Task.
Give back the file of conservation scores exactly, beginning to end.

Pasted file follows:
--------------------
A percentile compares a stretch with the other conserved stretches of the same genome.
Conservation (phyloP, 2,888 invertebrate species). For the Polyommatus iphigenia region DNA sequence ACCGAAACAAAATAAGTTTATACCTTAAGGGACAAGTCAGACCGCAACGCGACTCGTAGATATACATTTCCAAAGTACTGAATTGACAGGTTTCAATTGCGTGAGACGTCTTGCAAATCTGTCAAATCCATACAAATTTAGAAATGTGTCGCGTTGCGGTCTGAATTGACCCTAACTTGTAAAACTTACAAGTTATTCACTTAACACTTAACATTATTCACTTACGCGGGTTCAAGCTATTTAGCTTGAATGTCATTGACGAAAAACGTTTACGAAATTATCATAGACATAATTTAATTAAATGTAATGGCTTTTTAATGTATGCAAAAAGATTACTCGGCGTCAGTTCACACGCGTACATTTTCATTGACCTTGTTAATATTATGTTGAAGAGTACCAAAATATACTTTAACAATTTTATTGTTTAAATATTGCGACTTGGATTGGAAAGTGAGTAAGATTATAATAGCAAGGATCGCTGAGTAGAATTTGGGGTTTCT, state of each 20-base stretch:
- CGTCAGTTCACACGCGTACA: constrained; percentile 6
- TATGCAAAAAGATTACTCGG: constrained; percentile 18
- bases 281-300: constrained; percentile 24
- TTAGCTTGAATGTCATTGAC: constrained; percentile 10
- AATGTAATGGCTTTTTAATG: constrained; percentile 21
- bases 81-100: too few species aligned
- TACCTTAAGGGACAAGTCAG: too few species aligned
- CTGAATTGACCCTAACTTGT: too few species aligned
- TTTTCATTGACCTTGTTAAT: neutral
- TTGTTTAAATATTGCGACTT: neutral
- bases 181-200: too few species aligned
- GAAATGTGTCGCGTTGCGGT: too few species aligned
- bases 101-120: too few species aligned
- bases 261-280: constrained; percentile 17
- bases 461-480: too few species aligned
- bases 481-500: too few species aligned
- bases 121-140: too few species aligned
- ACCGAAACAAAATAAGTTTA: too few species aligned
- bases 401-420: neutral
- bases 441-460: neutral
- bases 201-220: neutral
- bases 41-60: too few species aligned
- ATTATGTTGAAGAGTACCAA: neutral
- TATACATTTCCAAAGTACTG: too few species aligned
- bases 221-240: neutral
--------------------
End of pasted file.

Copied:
A percentile compares a stretch with the other conserved stretches of the same genome.
Conservation (phyloP, 2,888 invertebrate species). For the Polyommatus iphigenia region DNA sequence ACCGAAACAAAATAAGTTTATACCTTAAGGGACAAGTCAGACCGCAACGCGACTCGTAGATATACATTTCCAAAGTACTGAATTGACAGGTTTCAATTGCGTGAGACGTCTTGCAAATCTGTCAAATCCATACAAATTTAGAAATGTGTCGCGTTGCGGTCTGAATTGACCCTAACTTGTAAAACTTACAAGTTATTCACTTAACACTTAACATTATTCACTTACGCGGGTTCAAGCTATTTAGCTTGAATGTCATTGACGAAAAACGTTTACGAAATTATCATAGACATAATTTAATTAAATGTAATGGCTTTTTAATGTATGCAAAAAGATTACTCGGCGTCAGTTCACACGCGTACATTTTCATTGACCTTGTTAATATTATGTTGAAGAGTACCAAAATATACTTTAACAATTTTATTGTTTAAATATTGCGACTTGGATTGGAAAGTGAGTAAGATTATAATAGCAAGGATCGCTGAGTAGAATTTGGGGTTTCT, state of each 20-base stretch:
- CGTCAGTTCACACGCGTACA: constrained; percentile 6
- TATGCAAAAAGATTACTCGG: constrained; percentile 18
- bases 281-300: constrained; percentile 24
- TTAGCTTGAATGTCATTGAC: constrained; percentile 10
- AATGTAATGGCTTTTTAATG: constrained; percentile 21
- bases 81-100: too few species aligned
- TACCTTAAGGGACAAGTCAG: too few species aligned
- CTGAATTGACCCTAACTTGT: too few species aligned
- TTTTCATTGACCTTGTTAAT: neutral
- TTGTTTAAATATTGCGACTT: neutral
- bases 181-200: too few species aligned
- GAAATGTGTCGCGTTGCGGT: too few species aligned
- bases 101-120: too few species aligned
- bases 261-280: constrained; percentile 17
- bases 461-480: too few species aligned
- bases 481-500: too few species aligned
- bases 121-140: too few species aligned
- ACCGAAACAAAATAAGTTTA: too few species aligned
- bases 401-420: neutral
- bases 441-460: neutral
- bases 201-220: neutral
- bases 41-60: too few species aligned
- ATTATGTTGAAGAGTACCAA: neutral
- TATACATTTCCAAAGTACTG: too few species aligned
- bases 221-240: neutral